I had my Serigraphy students do a print exchange for the last project of the course. It had to be on 11 x 15 inch paper, at least 4 layers of printing and the theme was open. I participated (so I could receive their amazing work!) and I used it as an opportunity to try out some more ideas for the terminology work.
I'm still working out some of the language issues for the terminology series.
Here are some more sketches for the terminology and identification series. I'm sorting out how to deal with the text. I'm looking forward to making some screenprints, digital prints and eventually some hand-colored etchings based on this idea.
My seedlings turned into this (images below). I'm not sure what I'm going to do with these, but since I've incorporated root structures into so many drawings of mine before, I thought I should observe some real little roots up-close and personal. They are so gorgeous. I had to pull the plates from the growing room when they started to show mold... I'm sure I contaminated the heck out of the sample with my nose right in it:
I've been thinking a lot about the difference between the way the scientists are using language and the way we artists use language. In science, specificity and consistency are really important. Everyone has a stake in learning the correct terms for everything and using them whenever possible. Also, the terminology changes very little if at all over time. In art, we use language in a more vague way. Terminology changes relatively quickly, taking into account cultural, social and political awareness. Each artist uses language in personal and varying ways, and often we leave things vague on purpose, prioritizing individuality and personality over communal understanding. I've always been interested in the challenges of communication, the limitations of language, the power of imagery.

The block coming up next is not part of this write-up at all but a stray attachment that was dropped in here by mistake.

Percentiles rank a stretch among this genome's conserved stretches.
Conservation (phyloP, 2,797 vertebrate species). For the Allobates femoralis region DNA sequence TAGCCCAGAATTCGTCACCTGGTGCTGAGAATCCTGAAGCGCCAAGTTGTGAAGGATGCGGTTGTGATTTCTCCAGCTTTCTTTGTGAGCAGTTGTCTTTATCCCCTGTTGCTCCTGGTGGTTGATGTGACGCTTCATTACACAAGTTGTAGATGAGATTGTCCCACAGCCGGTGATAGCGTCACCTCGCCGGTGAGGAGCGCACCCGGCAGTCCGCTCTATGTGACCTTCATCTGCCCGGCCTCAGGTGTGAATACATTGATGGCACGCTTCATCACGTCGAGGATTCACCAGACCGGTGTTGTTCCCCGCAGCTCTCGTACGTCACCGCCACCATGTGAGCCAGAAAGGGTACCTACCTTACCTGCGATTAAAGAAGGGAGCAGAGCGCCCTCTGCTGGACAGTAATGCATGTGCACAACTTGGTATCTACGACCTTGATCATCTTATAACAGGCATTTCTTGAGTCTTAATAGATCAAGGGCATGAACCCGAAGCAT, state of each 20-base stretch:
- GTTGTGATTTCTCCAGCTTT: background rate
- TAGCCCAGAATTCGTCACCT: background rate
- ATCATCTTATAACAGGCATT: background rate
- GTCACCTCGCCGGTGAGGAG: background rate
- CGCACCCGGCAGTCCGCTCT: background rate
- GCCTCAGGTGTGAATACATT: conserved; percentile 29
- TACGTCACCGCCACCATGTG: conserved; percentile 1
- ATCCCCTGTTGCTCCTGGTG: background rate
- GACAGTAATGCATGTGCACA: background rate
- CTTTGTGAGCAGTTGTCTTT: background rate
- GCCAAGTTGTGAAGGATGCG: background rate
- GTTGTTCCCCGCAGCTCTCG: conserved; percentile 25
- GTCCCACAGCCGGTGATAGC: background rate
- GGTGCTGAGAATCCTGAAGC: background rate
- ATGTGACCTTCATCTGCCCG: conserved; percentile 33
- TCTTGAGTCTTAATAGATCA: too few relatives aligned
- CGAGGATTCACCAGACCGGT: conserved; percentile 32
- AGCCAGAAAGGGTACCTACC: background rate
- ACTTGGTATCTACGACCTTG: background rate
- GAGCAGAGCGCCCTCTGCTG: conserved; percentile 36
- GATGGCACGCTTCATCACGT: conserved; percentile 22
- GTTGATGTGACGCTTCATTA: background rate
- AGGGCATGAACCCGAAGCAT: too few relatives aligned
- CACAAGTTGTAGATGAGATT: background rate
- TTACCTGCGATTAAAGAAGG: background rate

Today, Clay and Jesus let me watch them prepare some plants for a process where they calculate the angle of leaf growth off the stem. The way they isolate the individual leaves and put them through a program that cuts away the negative space reflects my own interests in pictorial space.
Grad student Amy Lanctot and Undergrad Manraj Sahota taught me how to sow some little Columbia strain seeds in plastic trays. After desperately pounding on the growing medium with my pipette and letting out either no seeds or a big pile of seeds (not the goal) and completely contaminating the sterile booth with my poor techniques, I finally got the hang of the gentle tap-out of one seed at a time. These scans are from Day 3:
Dr. Jennifer Nemhauser's Molecular Genetics of Plant Development class spent an afternoon collaboratively screenprinting with my Serigraphy class in the UW printmaking studios.
I'll be spending Fridays in the Nemhauser Biology Lab at the University of Washington for a while. I will chronicle the stages of my involvement in this blog.
Arabidopsis is a member of the mustard (Brassicaceae) family, which includes cultivated species such as cabbage and radish. Arabidopsis is not of major agronomic significance, but it offers important advantages for basic research in genetics and molecular biology.